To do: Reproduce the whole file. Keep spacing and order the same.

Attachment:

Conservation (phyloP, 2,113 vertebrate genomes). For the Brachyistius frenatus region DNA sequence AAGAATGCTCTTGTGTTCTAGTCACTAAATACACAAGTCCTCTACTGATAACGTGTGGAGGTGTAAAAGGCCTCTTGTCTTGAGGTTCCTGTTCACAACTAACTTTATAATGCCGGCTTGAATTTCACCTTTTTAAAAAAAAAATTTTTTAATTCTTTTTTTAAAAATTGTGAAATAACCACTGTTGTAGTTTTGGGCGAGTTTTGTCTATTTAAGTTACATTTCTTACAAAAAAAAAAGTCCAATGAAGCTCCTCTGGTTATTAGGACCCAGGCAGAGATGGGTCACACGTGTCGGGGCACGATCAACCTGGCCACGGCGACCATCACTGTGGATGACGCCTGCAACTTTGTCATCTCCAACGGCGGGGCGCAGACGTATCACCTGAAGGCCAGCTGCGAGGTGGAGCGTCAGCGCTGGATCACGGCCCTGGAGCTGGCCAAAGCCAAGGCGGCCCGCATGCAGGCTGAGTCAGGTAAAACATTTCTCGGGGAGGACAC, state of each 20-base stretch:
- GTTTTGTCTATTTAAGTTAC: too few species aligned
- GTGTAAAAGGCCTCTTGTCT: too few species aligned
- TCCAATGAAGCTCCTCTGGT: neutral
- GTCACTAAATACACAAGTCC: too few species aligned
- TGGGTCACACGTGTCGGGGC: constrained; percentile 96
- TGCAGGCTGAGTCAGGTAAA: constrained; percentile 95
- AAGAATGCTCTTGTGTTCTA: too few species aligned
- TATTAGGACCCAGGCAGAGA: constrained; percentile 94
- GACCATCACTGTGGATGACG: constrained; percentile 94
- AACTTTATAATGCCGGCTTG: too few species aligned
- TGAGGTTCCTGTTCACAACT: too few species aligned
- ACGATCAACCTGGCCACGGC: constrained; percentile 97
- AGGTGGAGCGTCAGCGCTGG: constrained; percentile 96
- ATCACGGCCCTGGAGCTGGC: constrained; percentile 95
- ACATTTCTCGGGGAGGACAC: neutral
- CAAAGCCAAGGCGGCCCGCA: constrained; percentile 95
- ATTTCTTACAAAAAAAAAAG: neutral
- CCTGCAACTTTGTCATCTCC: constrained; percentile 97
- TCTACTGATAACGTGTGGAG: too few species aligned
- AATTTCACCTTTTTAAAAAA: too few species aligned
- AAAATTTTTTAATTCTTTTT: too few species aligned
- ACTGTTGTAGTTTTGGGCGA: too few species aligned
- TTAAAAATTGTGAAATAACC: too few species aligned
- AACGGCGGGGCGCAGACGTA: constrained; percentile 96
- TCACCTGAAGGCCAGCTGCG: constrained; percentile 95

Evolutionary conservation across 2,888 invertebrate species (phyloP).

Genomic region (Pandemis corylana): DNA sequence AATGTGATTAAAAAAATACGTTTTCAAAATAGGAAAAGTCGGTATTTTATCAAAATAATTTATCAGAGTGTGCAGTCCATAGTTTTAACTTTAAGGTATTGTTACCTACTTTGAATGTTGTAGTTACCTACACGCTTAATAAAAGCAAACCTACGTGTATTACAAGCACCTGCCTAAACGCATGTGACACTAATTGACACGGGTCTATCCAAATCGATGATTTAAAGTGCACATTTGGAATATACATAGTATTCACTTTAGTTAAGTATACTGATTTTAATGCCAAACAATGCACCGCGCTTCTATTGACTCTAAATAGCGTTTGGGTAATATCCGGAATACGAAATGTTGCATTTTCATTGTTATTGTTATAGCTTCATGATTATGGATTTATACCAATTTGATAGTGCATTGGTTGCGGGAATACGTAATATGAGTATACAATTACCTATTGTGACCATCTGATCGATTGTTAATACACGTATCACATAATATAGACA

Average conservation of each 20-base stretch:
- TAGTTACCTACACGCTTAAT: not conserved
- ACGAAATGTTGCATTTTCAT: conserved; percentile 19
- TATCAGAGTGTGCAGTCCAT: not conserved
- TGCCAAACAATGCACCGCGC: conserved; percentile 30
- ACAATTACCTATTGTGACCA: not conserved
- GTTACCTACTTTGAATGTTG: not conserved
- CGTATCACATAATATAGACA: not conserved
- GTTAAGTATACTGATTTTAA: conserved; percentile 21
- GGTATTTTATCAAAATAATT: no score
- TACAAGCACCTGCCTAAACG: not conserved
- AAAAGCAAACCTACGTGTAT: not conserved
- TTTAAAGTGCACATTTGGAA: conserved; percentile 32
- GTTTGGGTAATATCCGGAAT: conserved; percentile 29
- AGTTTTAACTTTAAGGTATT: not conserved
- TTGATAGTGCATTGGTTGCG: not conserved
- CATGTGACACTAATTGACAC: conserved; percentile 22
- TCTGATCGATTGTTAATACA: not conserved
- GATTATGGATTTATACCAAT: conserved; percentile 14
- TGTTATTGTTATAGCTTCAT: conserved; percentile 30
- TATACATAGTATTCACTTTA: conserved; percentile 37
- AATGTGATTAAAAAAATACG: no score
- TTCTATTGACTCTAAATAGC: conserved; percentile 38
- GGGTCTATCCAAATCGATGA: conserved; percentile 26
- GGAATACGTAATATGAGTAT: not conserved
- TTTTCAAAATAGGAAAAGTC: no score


Conservation (phyloP, 2,113 vertebrate genomes). For the Brachyistius frenatus region DNA sequence AAGAATGCTCTTGTGTTCTAGTCACTAAATACACAAGTCCTCTACTGATAACGTGTGGAGGTGTAAAAGGCCTCTTGTCTTGAGGTTCCTGTTCACAACTAACTTTATAATGCCGGCTTGAATTTCACCTTTTTAAAAAAAAAATTTTTTAATTCTTTTTTTAAAAATTGTGAAATAACCACTGTTGTAGTTTTGGGCGAGTTTTGTCTATTTAAGTTACATTTCTTACAAAAAAAAAAGTCCAATGAAGCTCCTCTGGTTATTAGGACCCAGGCAGAGATGGGTCACACGTGTCGGGGCACGATCAACCTGGCCACGGCGACCATCACTGTGGATGACGCCTGCAACTTTGTCATCTCCAACGGCGGGGCGCAGACGTATCACCTGAAGGCCAGCTGCGAGGTGGAGCGTCAGCGCTGGATCACGGCCCTGGAGCTGGCCAAAGCCAAGGCGGCCCGCATGCAGGCTGAGTCAGGTAAAACATTTCTCGGGGAGGACAC, state of each 20-base stretch:
- GTTTTGTCTATTTAAGTTAC: too few species aligned
- GTGTAAAAGGCCTCTTGTCT: too few species aligned
- TCCAATGAAGCTCCTCTGGT: neutral
- GTCACTAAATACACAAGTCC: too few species aligned
- TGGGTCACACGTGTCGGGGC: constrained; percentile 96
- TGCAGGCTGAGTCAGGTAAA: constrained; percentile 95
- AAGAATGCTCTTGTGTTCTA: too few species aligned
- TATTAGGACCCAGGCAGAGA: constrained; percentile 94
- GACCATCACTGTGGATGACG: constrained; percentile 94
- AACTTTATAATGCCGGCTTG: too few species aligned
- TGAGGTTCCTGTTCACAACT: too few species aligned
- ACGATCAACCTGGCCACGGC: constrained; percentile 97
- AGGTGGAGCGTCAGCGCTGG: constrained; percentile 96
- ATCACGGCCCTGGAGCTGGC: constrained; percentile 95
- ACATTTCTCGGGGAGGACAC: neutral
- CAAAGCCAAGGCGGCCCGCA: constrained; percentile 95
- ATTTCTTACAAAAAAAAAAG: neutral
- CCTGCAACTTTGTCATCTCC: constrained; percentile 97
- TCTACTGATAACGTGTGGAG: too few species aligned
- AATTTCACCTTTTTAAAAAA: too few species aligned
- AAAATTTTTTAATTCTTTTT: too few species aligned
- ACTGTTGTAGTTTTGGGCGA: too few species aligned
- TTAAAAATTGTGAAATAACC: too few species aligned
- AACGGCGGGGCGCAGACGTA: constrained; percentile 96
- TCACCTGAAGGCCAGCTGCG: constrained; percentile 95

Evolutionary conservation across 2,888 invertebrate species (phyloP).

Genomic region (Pandemis corylana): DNA sequence AATGTGATTAAAAAAATACGTTTTCAAAATAGGAAAAGTCGGTATTTTATCAAAATAATTTATCAGAGTGTGCAGTCCATAGTTTTAACTTTAAGGTATTGTTACCTACTTTGAATGTTGTAGTTACCTACACGCTTAATAAAAGCAAACCTACGTGTATTACAAGCACCTGCCTAAACGCATGTGACACTAATTGACACGGGTCTATCCAAATCGATGATTTAAAGTGCACATTTGGAATATACATAGTATTCACTTTAGTTAAGTATACTGATTTTAATGCCAAACAATGCACCGCGCTTCTATTGACTCTAAATAGCGTTTGGGTAATATCCGGAATACGAAATGTTGCATTTTCATTGTTATTGTTATAGCTTCATGATTATGGATTTATACCAATTTGATAGTGCATTGGTTGCGGGAATACGTAATATGAGTATACAATTACCTATTGTGACCATCTGATCGATTGTTAATACACGTATCACATAATATAGACA

Average conservation of each 20-base stretch:
- TAGTTACCTACACGCTTAAT: not conserved
- ACGAAATGTTGCATTTTCAT: conserved; percentile 19
- TATCAGAGTGTGCAGTCCAT: not conserved
- TGCCAAACAATGCACCGCGC: conserved; percentile 30
- ACAATTACCTATTGTGACCA: not conserved
- GTTACCTACTTTGAATGTTG: not conserved
- CGTATCACATAATATAGACA: not conserved
- GTTAAGTATACTGATTTTAA: conserved; percentile 21
- GGTATTTTATCAAAATAATT: no score
- TACAAGCACCTGCCTAAACG: not conserved
- AAAAGCAAACCTACGTGTAT: not conserved
- TTTAAAGTGCACATTTGGAA: conserved; percentile 32
- GTTTGGGTAATATCCGGAAT: conserved; percentile 29
- AGTTTTAACTTTAAGGTATT: not conserved
- TTGATAGTGCATTGGTTGCG: not conserved
- CATGTGACACTAATTGACAC: conserved; percentile 22
- TCTGATCGATTGTTAATACA: not conserved
- GATTATGGATTTATACCAAT: conserved; percentile 14
- TGTTATTGTTATAGCTTCAT: conserved; percentile 30
- TATACATAGTATTCACTTTA: conserved; percentile 37
- AATGTGATTAAAAAAATACG: no score
- TTCTATTGACTCTAAATAGC: conserved; percentile 38
- GGGTCTATCCAAATCGATGA: conserved; percentile 26
- GGAATACGTAATATGAGTAT: not conserved
- TTTTCAAAATAGGAAAAGTC: no score